It’s been a year since she left us. Not to sound like a cliche, but the fact is that its almost as if it was yesterday that we were together and having one of our many good laughs. But a year has since gone by and all I am left with are the fond memories of the time I knew her.
I met Nzala the day she joined God’s Envoys, a music ministry that I am glad to be a part of. Before Nzala, I had been the most recent newbie in the group and so when she was joined, we connected instantly. She quickly become friends with everybody and for years to come, every other member that joined became friends with Nzala faster than many of us. I learned shortly that my birthday preceded hers, and that we were born the same year: she jokingly became my twin sister, our way of getting back at our friends Hope and Nellisiwe, siblings who shared the same birthday.
I write this not to talk about how much I was close to her, but to celebrate her life and her legacy. What is her legacy? To me, her legacy is her character: Strong-willed, Zealous, Loving and Compassionate as well as God-loving.
Her strong-will drove to greater heights in life. She told my friends and I stories of her background and some of the things she had been through to get to where she was. She had not had an easy life, but there she was, eager to face the next challenge head on. Her stories often encouraged me, especially in situations with which I could relate, for example, losing her parents at a young age and facing life afterwards.
Her Zeal for life was out of this world. One would not tell that she was facing a difficult situation in her life because she faced life with a smile and a zeal to have a better day. She was zealous about her future. She had big dreams and often joked about herself in the future. I remember how that zeal skyrocketed the day she became Mrs. Kakinga. With Ndala by her side, she was unstoppable, no one and nothing could bring her spirits down.
Her love for life, for her family, for her friends and for others was simply divine. Nzala loved people, not for anything they did or had, but just for being people. I like to think she loved the way Christ wants us to love. She was compassionate and kind to all. One time, she told me that she wanted to help out orphans and vulnerable once she got a steady job. I guess this was because of the experience she had growing up. During a community service programme for God’s Envoys at an orphanage, one of the kids fondly called her ‘Auntie Nzara’, as the young girl felt the love Nzala showed to her. I am sure she would have set out to achieve that act of love had she been with us today.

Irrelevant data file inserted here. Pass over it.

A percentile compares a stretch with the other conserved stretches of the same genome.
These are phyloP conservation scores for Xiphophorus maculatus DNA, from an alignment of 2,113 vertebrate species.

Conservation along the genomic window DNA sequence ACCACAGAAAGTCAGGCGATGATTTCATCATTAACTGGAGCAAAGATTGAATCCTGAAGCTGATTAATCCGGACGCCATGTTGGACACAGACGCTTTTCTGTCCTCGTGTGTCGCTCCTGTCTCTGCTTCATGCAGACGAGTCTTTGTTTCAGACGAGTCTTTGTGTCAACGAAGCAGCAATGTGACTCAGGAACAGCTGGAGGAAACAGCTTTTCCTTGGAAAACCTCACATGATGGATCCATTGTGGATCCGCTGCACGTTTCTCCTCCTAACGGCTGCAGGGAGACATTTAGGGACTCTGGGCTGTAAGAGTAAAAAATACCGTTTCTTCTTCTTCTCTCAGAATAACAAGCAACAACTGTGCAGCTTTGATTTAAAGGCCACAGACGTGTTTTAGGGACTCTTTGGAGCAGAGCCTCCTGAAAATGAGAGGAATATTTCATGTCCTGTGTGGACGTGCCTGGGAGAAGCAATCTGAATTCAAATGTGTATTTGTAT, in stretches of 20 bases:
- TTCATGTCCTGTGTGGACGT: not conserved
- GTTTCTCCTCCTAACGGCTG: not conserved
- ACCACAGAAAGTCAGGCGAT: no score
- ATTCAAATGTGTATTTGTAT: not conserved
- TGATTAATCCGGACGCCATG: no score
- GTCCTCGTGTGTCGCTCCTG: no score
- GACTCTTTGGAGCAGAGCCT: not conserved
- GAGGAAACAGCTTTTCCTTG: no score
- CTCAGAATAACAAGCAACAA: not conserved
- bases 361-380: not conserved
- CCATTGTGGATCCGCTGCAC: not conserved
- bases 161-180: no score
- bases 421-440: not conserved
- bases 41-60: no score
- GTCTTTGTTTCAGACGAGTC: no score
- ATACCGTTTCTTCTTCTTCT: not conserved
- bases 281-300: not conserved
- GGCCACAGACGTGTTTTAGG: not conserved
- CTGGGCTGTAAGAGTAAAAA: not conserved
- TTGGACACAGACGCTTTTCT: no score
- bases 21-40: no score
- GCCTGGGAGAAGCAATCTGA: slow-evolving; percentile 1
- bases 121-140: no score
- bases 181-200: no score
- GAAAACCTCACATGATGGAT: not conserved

Nzala loved God and was unashamed or unapologetic about it. Her eagerness to serve the Lord, sometimes even in the most direst of circumstances, encouraged me. She remained faithful to Him even when not doing so would be the easiest option. I can safely say that the phrase “the love of God constrains us” was brought to life with Nzala. She loved to sing about God and His love; and when Nzala sung, she really sung!
A year later, as I write this blog post, I am glad to have had a friend who showed had a great character. She was an example, a yardstick and a blessing. I shed a tear as the thought of her not being around crosses my mind, but at almost the same time, I am comforted at the thought of what she would say. I smile.
Many of us have imagined how it must have been for those that rubbed shoulders or shared moments with some of the greatest people of our time, the likes of Martin Luther King Jr, Mahatma Ghandi or Rosa Parks, in those times when they served humanity. It must have been great. Today, if i were to make my list of people that made me feel that way, Nzala Matyola Kakinga would be among the few. She made life great!
It has taken me a year to even write anything, but I am glad that I have done it now: not to mourn, but to celebrate.
Today, I choose to celebrate Nzala!